Toyota Motor Corporation announced last week that cumulative global sales of the Land Cruiser series have surpassed the 10-million-unit mark. As of August 31, 2019, cumulative sales of the successful nameplate stood at 10 million units.

History of the Land Cruiser

The Land Cruiser has the distinction of being Toyota’s longest-selling car. Launched on 1st August, 1951 as the Toyota “Jeep BJ”, the car is still in production for 68 years. Developed originally as a military vehicle, Toyota pushed it into the civilian market to a thundering reception. Four years after the first Land Cruiser came out, the nameplate went international in 1955 with the 20 Series. Since then, Toyota has consistently made sure the SUV stays abreast of current times with timely updates and introduction of new generations.

The Japanese automaker has also developed multiple body types of the Land Cruiser without cutting back on the reliability, durability, and drivability on poor roads that serve as product hallmarks. This is the very reason that has endeared the mighty Japanese SUV to millions of customers worldwide.

The legendary badge began life as an SUV designed for the military, making its civilian debut in 1951.

Be it fields situated at lofty altitudes or mine networks deep underground; be it the North Pole or the Sahara Desert; be it the Amazon rainforest or the urban jungle of Dubai, the Toyota Land Cruiser can take all in its stride.

From fewer than 100 units exported annually in the beginning, the Toyota was sending more than 10,000 Land Cruisers outside Japan yearly by 1965. Today, the Land Cruiser is sold in approximately 170 countries and clocks 400,000 annual global sales. It was the Land Cruiser that instilled a trust for Toyota around the world, and created an image of the automaker delivering unkillable cars.

Due to its legendary reliability, Land Cruiser 40 Series vehicles are still being driven around today, despite having moved off the production line roughly 50 years ago.

Versatility and QDR Values

The history of the Land Cruiser reaffirms Toyota’s core propositions of QDR – Quality, Durability, and Reliability. The Land Cruiser is suited to a wide range of activities. For instance, these SUVs are used to haul farm produce in South America, from farms situated at 3,500m. Some of the farms have such steep approach that it is said that only Land Cruisers are capable of reaching these fields.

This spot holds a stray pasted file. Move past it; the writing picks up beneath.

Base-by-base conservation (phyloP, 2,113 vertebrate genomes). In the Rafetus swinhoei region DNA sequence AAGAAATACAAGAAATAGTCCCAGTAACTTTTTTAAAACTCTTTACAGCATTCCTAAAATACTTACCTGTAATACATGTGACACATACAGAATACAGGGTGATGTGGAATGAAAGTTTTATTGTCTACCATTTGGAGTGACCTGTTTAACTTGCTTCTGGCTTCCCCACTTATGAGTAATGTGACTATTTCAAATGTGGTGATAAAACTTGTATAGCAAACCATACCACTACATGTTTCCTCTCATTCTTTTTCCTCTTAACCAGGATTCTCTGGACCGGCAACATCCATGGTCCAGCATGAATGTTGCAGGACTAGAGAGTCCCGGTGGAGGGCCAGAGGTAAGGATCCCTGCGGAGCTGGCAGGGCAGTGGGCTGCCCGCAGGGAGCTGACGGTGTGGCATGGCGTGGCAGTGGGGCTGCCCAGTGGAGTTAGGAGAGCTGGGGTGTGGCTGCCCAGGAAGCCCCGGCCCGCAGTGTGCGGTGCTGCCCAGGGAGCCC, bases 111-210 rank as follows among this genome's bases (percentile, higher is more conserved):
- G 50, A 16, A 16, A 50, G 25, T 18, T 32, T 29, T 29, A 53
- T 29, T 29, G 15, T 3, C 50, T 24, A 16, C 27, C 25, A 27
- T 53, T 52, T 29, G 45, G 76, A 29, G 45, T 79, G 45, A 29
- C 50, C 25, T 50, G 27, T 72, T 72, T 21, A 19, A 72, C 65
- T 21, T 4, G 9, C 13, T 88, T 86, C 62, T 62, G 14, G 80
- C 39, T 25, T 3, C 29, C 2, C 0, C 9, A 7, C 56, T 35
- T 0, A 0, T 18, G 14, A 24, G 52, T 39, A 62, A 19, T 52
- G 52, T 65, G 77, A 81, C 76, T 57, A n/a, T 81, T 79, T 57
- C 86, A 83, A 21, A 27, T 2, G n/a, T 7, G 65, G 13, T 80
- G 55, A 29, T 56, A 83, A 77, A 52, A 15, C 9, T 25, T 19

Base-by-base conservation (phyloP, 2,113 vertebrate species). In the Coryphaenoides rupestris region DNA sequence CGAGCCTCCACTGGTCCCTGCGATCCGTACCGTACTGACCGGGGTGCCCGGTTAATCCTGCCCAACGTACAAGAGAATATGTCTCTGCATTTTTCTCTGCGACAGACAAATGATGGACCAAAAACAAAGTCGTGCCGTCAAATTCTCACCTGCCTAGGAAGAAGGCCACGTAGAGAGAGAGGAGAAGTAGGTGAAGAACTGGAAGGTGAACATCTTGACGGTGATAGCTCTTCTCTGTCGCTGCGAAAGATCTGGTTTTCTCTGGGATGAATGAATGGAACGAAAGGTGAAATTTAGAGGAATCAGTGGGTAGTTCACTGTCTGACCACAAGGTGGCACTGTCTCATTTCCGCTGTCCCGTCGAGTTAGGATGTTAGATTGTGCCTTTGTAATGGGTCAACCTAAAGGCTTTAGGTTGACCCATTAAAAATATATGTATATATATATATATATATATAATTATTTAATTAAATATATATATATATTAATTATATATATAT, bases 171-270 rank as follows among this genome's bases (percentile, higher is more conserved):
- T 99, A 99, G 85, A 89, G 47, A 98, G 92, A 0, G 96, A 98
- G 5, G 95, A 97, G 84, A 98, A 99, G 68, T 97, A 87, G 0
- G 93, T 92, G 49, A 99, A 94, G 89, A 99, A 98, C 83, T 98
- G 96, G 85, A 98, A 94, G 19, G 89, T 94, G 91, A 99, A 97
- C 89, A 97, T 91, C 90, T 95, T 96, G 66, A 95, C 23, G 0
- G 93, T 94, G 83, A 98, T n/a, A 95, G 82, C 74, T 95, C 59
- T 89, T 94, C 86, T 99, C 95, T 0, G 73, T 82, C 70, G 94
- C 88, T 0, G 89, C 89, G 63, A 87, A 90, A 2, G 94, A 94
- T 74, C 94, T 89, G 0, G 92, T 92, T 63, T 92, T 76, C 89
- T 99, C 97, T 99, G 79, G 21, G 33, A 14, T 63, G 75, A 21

Across the Pacific Ocean in Australia, the Land Cruiser is used for mobility in zinc and copper mines some 1600m underground. It is also employed to herd cattle on ranches reaching 8,000 square km in size.

The Toyota Land Cruiser's quality, reliability and durability are so renowned that 50-year-old 40 Series cars are still driving on world roads today.

In Africa the Land Cruiser is used from providing humanitarian assistance to malaria-infected children in Burundi to transporting diseased patients to clinics from refugee camps in Uganda. The same nameplate is also the preferred vehicle of choice for the royal family of Dubai.

Future of the Legend

From ferrying the elite to easing agricultural challenges, from providing healthcare support to reaching far-flung places, it’s amazing how much a well-engineered vehicle can achieve. The Toyota Land Cruiser has penetrated the social fabric so much that businesses would fail, and many places would be impossible to live in without the mighty SUV.

The 10 million Land Cruisers sold over the course of 68 cars have seen almost all kinds of roads the world has to offer. Each of the SUVs sold globally have contributed to the refinement of Toyota cars. Taking such a global phenomenon into the future presents its own set of challenges, but Toyota itself is committed to set more rigorous standards for development and production. After all, there should be no corner of the Earth where the capable Japanese machine cannot traverse.